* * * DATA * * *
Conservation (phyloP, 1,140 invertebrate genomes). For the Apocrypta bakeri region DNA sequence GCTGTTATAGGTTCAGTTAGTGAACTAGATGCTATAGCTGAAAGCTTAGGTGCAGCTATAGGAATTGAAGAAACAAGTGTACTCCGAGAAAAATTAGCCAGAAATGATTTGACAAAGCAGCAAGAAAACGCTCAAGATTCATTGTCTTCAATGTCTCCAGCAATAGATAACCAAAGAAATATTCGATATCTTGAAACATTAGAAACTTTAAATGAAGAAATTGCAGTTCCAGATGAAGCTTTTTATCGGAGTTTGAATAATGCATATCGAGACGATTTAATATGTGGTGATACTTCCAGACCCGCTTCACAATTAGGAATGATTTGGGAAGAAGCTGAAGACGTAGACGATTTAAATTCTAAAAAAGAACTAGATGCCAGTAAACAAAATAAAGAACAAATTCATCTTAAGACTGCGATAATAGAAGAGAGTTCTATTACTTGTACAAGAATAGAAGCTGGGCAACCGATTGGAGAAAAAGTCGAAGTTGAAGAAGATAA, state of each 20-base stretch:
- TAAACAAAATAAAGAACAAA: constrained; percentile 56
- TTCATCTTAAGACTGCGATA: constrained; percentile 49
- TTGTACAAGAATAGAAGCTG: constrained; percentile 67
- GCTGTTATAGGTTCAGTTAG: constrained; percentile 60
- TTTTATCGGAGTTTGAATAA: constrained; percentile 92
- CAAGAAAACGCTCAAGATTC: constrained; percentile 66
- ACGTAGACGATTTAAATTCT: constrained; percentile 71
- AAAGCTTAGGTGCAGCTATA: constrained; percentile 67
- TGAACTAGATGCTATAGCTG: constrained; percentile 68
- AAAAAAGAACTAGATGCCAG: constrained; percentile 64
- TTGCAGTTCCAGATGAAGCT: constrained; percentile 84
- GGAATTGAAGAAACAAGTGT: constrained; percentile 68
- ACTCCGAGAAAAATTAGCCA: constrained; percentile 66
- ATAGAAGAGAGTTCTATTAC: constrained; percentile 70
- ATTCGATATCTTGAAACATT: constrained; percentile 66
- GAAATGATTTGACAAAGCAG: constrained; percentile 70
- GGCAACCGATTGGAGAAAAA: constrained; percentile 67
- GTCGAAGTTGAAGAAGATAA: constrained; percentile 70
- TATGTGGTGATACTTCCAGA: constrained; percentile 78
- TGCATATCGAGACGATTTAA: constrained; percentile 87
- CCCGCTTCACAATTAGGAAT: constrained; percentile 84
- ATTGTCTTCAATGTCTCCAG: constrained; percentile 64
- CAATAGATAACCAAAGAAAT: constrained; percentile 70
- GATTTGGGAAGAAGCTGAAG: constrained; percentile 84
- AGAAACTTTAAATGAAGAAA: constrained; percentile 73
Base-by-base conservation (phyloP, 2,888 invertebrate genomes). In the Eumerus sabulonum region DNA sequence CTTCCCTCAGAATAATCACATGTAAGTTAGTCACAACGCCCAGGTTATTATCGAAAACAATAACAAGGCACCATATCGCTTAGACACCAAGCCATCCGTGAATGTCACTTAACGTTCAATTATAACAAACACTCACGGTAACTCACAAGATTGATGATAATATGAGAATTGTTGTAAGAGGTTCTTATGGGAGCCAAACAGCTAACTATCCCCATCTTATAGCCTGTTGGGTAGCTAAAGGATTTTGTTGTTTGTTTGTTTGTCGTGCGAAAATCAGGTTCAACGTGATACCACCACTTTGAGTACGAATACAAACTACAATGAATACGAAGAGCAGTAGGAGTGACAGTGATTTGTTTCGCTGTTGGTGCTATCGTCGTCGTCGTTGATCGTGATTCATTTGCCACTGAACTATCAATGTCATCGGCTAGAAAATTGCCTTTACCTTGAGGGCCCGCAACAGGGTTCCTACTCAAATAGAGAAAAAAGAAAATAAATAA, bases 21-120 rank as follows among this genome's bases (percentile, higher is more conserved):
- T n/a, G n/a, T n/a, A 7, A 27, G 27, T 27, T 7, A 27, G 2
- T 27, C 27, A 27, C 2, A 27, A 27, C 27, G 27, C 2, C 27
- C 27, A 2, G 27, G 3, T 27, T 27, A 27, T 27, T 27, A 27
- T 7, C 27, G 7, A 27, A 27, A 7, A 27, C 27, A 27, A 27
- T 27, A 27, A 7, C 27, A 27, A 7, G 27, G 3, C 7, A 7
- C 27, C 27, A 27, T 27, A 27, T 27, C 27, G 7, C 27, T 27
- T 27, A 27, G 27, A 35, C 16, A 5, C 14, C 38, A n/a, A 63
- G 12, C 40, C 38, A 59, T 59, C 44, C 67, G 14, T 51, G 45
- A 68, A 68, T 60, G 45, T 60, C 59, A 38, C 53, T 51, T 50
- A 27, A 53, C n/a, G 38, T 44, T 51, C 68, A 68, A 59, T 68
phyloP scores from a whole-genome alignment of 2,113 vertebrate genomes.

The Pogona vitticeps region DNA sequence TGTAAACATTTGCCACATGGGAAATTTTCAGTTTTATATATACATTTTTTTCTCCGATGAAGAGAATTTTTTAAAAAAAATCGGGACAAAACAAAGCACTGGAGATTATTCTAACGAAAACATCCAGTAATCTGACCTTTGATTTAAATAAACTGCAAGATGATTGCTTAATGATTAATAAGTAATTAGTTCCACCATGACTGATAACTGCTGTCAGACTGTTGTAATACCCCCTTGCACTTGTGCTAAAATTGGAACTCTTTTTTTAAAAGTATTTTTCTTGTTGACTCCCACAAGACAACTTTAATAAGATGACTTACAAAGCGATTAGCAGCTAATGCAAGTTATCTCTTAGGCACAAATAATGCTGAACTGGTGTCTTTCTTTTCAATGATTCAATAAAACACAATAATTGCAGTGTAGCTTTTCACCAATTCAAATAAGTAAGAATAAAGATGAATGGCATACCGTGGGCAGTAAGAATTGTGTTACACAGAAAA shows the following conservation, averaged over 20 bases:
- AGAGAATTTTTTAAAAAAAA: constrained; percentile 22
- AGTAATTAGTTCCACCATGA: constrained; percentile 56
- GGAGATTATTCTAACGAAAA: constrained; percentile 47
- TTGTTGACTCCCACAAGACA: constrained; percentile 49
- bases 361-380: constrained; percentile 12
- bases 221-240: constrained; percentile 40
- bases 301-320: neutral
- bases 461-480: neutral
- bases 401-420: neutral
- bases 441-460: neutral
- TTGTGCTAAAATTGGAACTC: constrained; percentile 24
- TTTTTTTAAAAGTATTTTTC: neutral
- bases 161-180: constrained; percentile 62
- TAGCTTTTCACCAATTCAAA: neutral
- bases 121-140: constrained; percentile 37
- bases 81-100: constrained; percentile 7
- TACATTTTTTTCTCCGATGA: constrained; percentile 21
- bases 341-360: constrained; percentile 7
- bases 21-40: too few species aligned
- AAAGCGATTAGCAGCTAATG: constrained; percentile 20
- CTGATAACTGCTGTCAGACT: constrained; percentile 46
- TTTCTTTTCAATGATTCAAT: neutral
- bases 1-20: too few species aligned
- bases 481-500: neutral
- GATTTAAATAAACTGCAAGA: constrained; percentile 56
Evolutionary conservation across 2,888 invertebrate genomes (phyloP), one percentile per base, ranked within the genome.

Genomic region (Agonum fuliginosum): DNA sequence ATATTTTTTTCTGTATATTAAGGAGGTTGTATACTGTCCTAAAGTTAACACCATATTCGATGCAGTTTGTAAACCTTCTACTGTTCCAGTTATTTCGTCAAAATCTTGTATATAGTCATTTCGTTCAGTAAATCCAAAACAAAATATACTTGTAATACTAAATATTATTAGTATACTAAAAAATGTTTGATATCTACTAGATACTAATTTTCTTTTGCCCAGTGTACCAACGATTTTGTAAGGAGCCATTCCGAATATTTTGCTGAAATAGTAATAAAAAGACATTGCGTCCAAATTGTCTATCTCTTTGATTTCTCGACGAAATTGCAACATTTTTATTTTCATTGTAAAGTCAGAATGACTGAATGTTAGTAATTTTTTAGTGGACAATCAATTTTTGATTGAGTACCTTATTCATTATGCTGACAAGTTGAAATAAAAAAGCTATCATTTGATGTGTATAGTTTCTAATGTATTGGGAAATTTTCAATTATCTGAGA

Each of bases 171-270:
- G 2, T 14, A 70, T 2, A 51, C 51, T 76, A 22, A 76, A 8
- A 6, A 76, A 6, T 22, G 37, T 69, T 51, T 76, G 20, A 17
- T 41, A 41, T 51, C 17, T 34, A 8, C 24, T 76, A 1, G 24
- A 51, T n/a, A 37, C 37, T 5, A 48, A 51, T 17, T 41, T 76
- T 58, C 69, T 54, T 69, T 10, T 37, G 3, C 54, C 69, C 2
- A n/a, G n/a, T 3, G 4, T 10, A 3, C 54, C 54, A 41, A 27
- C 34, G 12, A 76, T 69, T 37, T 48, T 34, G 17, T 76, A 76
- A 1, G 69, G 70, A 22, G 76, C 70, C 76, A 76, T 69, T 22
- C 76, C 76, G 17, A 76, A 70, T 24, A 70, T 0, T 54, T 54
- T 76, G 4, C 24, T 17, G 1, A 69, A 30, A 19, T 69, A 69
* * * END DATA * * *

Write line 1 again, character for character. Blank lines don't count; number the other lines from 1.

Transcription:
Conservation (phyloP, 1,140 invertebrate genomes). For the Apocrypta bakeri region DNA sequence GCTGTTATAGGTTCAGTTAGTGAACTAGATGCTATAGCTGAAAGCTTAGGTGCAGCTATAGGAATTGAAGAAACAAGTGTACTCCGAGAAAAATTAGCCAGAAATGATTTGACAAAGCAGCAAGAAAACGCTCAAGATTCATTGTCTTCAATGTCTCCAGCAATAGATAACCAAAGAAATATTCGATATCTTGAAACATTAGAAACTTTAAATGAAGAAATTGCAGTTCCAGATGAAGCTTTTTATCGGAGTTTGAATAATGCATATCGAGACGATTTAATATGTGGTGATACTTCCAGACCCGCTTCACAATTAGGAATGATTTGGGAAGAAGCTGAAGACGTAGACGATTTAAATTCTAAAAAAGAACTAGATGCCAGTAAACAAAATAAAGAACAAATTCATCTTAAGACTGCGATAATAGAAGAGAGTTCTATTACTTGTACAAGAATAGAAGCTGGGCAACCGATTGGAGAAAAAGTCGAAGTTGAAGAAGATAA, state of each 20-base stretch: